IBM announced that SHOP.CA, Canadas largest online e-commerce marketplace, is using analytics software from IBMs Smarter Commerce Initiative to help engage increasingly empowered online consumers in a unique shopping experience, and build loyalty and a sense of community.
IBM continues to gain wins with its Smarter Commerce strategy, this time with SHOP.CA. SHOP.CAs online marketplace features millions of products across 26 categories and billions in multi-merchant inventory. Its site offers Canadians one-stop access to national and international brands, free shipping, free returns and no cross-border fees. Also hosting a powerful loyalty program, SHOP.CA Rewards dollars are offered for both purchases and online activities that generate a purchase, such as sharing a link to a favorite product with a friend, or posting written or video reviews to social media sites like Facebook and Twitter, IBM said in a press release about the project.
With SHOP.CA, shopping will be forever changed in Canada, said Don Tapscott, an author and business strategist, in a statement. Its going to make shopping social. People will become deeply engaged in a community. Theyll learn from each other. Theyll be able to collaborate, and because of the loyalty programs, theyre going to want to come back.
SHOP.CA selected IBMs technology as the e-commerce engine to power its consumer storefront, multi-merchant product catalog and SHOP.CA Rewards program. IBM will also provide analytics on how site visitors behave and interact, as well as track their searching and buying histories. This data will give SHOP.CA insight on how, when and where to reach shoppers with content and offers personalized to their tastes and preferences via mobile or social vehicles.
We want to push the envelope of whats possible online and through a mobile device, and significantly advance the state of smarter commerce, said Trevor Newell, SHOP.CA president and founder.
A recent IBM survey of more than 2,000 Canadians showed friends and family are by far the most trusted influencers on purchasing decisions, but that retailers are also gaining trust among shoppers there. The same research also identified a growing movement among consumers to use social media to build communities with others who share their interests and tastes, and who consume the same. These strangers then help the consumer make more relevant discoveries and satisfying purchases.
In the era of mobile and social networks, consumers are becoming more connected, and more demanding in their expectations of how they interact with retailers, said Jamie Spiller, IBMs smarter commerce lead. By applying the principles of Smarter Commerce, SHOP.CA is creating a rich online experience that's personalized, timely and relevant, and spans the entire commerce lifecycle of buying, marketing, selling and service.
Under the terms of the agreement, IBM is providing SHOP.CA with Coremetrics Web Analytics delivered through the cloud and IBM WebSphere Commerce Professional.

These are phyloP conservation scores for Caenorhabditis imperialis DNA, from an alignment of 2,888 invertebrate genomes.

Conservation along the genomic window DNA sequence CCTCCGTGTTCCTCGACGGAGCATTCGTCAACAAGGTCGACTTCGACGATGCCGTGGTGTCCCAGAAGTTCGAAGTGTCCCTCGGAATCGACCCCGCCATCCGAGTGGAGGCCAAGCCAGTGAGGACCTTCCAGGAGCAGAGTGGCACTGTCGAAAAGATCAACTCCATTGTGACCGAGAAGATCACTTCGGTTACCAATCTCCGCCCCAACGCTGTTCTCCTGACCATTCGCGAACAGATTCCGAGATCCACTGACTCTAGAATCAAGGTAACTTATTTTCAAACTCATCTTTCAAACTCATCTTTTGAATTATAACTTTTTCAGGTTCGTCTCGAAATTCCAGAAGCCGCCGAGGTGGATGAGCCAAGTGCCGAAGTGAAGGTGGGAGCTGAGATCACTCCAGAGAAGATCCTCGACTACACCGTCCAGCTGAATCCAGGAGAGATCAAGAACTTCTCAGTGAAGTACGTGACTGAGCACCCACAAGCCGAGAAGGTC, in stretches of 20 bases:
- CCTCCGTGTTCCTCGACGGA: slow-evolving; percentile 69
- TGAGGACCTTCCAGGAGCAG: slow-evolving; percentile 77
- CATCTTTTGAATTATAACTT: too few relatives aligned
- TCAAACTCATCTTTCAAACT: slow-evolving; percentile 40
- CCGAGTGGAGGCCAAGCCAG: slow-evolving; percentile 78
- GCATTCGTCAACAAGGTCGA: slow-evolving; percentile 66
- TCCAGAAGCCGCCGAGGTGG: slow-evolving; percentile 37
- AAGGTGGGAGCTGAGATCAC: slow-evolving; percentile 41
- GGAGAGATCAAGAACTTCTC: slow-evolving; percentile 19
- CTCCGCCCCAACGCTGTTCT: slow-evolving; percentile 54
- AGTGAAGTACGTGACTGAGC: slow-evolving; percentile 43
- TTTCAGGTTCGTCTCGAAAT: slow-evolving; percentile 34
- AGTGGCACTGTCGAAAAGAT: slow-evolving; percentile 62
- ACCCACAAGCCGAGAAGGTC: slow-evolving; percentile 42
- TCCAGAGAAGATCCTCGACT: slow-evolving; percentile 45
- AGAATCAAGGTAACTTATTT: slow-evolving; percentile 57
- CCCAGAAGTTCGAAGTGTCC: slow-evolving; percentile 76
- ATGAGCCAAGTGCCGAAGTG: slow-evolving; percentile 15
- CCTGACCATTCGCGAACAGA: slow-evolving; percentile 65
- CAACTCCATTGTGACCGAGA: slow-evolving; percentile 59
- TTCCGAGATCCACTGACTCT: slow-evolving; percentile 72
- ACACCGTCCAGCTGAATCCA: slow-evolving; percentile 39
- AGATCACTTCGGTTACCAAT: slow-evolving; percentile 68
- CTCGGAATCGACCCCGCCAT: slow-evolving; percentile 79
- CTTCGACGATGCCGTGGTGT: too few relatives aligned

IBM has defined Smarter Commerce as a new market estimated at $20 billion for software alonedriven by Web, social and mobile technologies that put more power in the hands of customers. IBM estimates that nowadays 70 percent of a consumers first interaction on a product or service takes place online, and 64 percent of consumers make a first purchase because of a digital experience.
IBM has been focusing on this area in both its product groups as well as dipping into its deep research pockets to come up with new approaches for helping companies better reach out to customers through the use of analytics and social media. In early July, IBM announced its researchers are testing a new augmented-reality mobile shopping app that enables retailers to personalize each individual customers shopping experience right from the palm of their hands, via their smartphone or tablet.
The new app out of IBM Research is what IBM refers to as an augmented-reality mobile-shopping app that will make it possible for consumers to pan store shelves and receive personalized product information, recommendations and coupons while they browse shopping aisles.
According to Big Blue, consumers using the app can enter a store, download the app on their smart phone or tablet, register and create a profile of features that matter to themfrom product ingredients that could trigger an allergy, to whether packaging is biodegradable. When they point their devices video camera at merchandise, the app will instantly recognize products and, via augmented-reality technology, overlay digital details over the imagessuch as ingredients, price, reviews and discounts that apply that day. If consumers opt in, information from their social networks can be integrated into the information stream. For instance, if a friend had reviewed or made a comment about a product theyre looking at, theyll see it, IBM said in a press release on the new app.
In the age of social media, consumer expectations are soaring and people want information and advice about the products theyre going to buy, said Sima Nadler, retail lead at IBM Research, in a statement. By closing the gap between the online and in-store shopping experience, marketers can appeal to the individual needs of consumers and keep them coming back.